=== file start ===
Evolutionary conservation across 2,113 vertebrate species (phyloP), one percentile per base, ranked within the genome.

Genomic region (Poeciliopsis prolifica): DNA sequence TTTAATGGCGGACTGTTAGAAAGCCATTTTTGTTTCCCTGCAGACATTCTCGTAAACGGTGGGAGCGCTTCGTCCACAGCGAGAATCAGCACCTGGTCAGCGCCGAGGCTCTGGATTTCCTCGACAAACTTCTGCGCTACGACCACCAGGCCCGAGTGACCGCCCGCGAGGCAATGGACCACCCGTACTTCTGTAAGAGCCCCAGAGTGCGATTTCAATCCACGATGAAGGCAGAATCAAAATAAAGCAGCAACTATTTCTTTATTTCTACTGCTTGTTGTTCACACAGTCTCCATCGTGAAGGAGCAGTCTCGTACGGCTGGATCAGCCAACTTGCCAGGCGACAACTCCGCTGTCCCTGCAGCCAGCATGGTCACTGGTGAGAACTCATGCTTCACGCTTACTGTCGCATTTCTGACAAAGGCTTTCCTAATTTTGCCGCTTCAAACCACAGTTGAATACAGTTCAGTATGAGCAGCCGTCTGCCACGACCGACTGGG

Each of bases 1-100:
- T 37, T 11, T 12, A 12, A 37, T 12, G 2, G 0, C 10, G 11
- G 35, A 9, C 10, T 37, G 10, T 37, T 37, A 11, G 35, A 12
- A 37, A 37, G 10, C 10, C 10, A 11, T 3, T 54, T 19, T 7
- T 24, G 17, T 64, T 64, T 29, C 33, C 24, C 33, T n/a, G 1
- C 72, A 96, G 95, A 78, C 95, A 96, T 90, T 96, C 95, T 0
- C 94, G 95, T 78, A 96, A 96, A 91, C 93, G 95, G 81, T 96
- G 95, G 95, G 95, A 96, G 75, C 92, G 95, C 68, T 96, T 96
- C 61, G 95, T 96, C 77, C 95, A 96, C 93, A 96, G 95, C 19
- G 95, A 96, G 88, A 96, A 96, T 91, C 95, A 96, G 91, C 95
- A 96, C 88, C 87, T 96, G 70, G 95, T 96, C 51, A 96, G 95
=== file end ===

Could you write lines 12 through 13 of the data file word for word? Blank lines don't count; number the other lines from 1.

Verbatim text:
- G 95, A 96, G 88, A 96, A 96, T 91, C 95, A 96, G 91, C 95
- A 96, C 88, C 87, T 96, G 70, G 95, T 96, C 51, A 96, G 95